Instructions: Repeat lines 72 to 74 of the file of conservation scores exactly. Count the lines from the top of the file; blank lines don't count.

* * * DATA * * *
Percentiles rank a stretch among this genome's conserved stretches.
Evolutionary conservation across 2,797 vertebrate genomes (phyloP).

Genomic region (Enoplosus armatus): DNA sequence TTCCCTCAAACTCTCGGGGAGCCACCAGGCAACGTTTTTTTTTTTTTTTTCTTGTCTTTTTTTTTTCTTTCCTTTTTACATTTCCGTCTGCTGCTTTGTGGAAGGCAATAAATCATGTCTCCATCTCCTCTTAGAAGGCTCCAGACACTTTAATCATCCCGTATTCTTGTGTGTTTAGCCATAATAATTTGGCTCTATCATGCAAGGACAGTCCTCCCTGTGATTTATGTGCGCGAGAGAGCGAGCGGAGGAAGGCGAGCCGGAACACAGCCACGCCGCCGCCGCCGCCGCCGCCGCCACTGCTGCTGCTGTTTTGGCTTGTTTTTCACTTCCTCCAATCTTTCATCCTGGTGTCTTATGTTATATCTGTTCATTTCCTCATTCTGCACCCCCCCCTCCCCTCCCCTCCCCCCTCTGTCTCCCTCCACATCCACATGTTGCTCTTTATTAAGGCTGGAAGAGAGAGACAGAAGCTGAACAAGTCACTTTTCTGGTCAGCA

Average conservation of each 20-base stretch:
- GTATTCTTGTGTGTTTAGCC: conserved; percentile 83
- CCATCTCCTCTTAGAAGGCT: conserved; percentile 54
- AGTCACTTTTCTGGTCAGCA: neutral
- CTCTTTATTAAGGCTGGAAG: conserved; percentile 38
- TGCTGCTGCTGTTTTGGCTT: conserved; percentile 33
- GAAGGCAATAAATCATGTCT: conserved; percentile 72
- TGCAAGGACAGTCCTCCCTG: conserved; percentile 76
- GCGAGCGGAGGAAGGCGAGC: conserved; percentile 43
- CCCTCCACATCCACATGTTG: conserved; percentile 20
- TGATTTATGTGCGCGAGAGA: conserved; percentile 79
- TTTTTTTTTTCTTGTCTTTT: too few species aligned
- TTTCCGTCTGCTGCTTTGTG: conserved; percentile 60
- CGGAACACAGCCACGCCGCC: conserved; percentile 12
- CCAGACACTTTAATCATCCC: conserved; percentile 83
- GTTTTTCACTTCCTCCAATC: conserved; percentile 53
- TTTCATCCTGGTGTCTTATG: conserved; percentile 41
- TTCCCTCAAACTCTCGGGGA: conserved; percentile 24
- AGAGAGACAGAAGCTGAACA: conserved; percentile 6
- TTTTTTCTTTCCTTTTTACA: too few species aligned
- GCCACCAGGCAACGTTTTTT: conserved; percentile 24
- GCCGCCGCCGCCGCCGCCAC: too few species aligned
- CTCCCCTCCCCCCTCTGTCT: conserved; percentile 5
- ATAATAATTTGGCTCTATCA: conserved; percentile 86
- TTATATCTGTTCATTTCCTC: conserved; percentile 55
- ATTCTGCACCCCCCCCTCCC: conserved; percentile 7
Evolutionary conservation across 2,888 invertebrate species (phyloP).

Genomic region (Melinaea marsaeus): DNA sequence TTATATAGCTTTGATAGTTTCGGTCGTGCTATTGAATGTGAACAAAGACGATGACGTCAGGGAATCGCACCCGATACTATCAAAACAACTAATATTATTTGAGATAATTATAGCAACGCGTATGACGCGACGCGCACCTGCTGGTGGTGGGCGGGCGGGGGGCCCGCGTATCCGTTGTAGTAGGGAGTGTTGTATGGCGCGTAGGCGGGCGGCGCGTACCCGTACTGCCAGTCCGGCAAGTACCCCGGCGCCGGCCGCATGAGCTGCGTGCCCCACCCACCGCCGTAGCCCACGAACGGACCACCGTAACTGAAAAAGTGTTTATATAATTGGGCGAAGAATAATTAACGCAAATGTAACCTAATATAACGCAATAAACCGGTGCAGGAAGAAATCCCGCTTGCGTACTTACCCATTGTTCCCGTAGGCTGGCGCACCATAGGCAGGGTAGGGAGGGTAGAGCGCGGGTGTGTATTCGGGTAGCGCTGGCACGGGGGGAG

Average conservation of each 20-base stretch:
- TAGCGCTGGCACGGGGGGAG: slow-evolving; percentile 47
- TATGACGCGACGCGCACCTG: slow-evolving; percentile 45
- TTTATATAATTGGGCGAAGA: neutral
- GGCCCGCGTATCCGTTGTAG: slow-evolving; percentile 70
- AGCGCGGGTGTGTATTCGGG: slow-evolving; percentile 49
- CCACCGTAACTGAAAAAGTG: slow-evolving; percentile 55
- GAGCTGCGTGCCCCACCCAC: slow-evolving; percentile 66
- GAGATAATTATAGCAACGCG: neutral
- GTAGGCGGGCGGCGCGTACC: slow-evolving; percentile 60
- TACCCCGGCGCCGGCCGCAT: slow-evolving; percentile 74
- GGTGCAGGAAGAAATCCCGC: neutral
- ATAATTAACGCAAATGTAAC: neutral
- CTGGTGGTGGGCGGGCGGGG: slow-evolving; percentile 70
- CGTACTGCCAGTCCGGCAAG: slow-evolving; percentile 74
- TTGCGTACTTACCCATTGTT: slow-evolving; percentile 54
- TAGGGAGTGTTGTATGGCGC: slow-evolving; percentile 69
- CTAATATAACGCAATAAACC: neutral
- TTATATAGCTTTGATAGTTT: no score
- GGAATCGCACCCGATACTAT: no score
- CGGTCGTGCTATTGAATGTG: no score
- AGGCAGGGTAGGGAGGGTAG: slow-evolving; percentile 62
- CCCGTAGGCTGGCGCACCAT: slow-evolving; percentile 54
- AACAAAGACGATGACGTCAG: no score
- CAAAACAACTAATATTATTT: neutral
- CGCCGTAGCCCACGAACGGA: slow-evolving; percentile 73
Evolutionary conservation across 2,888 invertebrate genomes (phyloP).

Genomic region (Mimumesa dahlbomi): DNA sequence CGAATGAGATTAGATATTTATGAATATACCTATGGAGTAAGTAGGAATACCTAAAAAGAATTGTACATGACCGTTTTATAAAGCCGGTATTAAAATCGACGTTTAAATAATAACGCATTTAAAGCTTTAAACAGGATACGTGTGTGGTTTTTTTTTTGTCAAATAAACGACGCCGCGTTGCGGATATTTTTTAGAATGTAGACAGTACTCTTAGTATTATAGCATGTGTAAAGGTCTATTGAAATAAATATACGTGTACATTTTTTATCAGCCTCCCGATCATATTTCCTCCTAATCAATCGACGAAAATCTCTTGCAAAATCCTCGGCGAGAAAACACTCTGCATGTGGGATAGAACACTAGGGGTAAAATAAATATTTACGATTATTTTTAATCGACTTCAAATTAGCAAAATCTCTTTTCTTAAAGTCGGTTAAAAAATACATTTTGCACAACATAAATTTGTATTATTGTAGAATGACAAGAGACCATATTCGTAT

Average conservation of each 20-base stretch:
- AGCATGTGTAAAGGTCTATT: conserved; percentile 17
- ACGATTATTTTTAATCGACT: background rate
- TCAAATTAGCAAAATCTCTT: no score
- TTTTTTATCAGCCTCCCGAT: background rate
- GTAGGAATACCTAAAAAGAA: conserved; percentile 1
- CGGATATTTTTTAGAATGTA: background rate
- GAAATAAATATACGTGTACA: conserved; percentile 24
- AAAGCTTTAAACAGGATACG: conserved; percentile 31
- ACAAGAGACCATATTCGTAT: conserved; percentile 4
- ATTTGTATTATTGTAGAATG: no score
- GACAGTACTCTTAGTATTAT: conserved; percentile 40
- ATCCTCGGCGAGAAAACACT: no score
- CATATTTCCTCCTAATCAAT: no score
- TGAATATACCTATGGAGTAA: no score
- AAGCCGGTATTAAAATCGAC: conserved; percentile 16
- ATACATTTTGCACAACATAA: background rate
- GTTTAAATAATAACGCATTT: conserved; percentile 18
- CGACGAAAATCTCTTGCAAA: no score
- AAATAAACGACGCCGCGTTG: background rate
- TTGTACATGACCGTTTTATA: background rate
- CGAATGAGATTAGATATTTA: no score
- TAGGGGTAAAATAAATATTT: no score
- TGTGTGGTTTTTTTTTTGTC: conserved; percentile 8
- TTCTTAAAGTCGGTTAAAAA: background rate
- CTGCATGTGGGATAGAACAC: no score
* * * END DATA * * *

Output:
- ATCCTCGGCGAGAAAACACT: no score
- CATATTTCCTCCTAATCAAT: no score
- TGAATATACCTATGGAGTAA: no score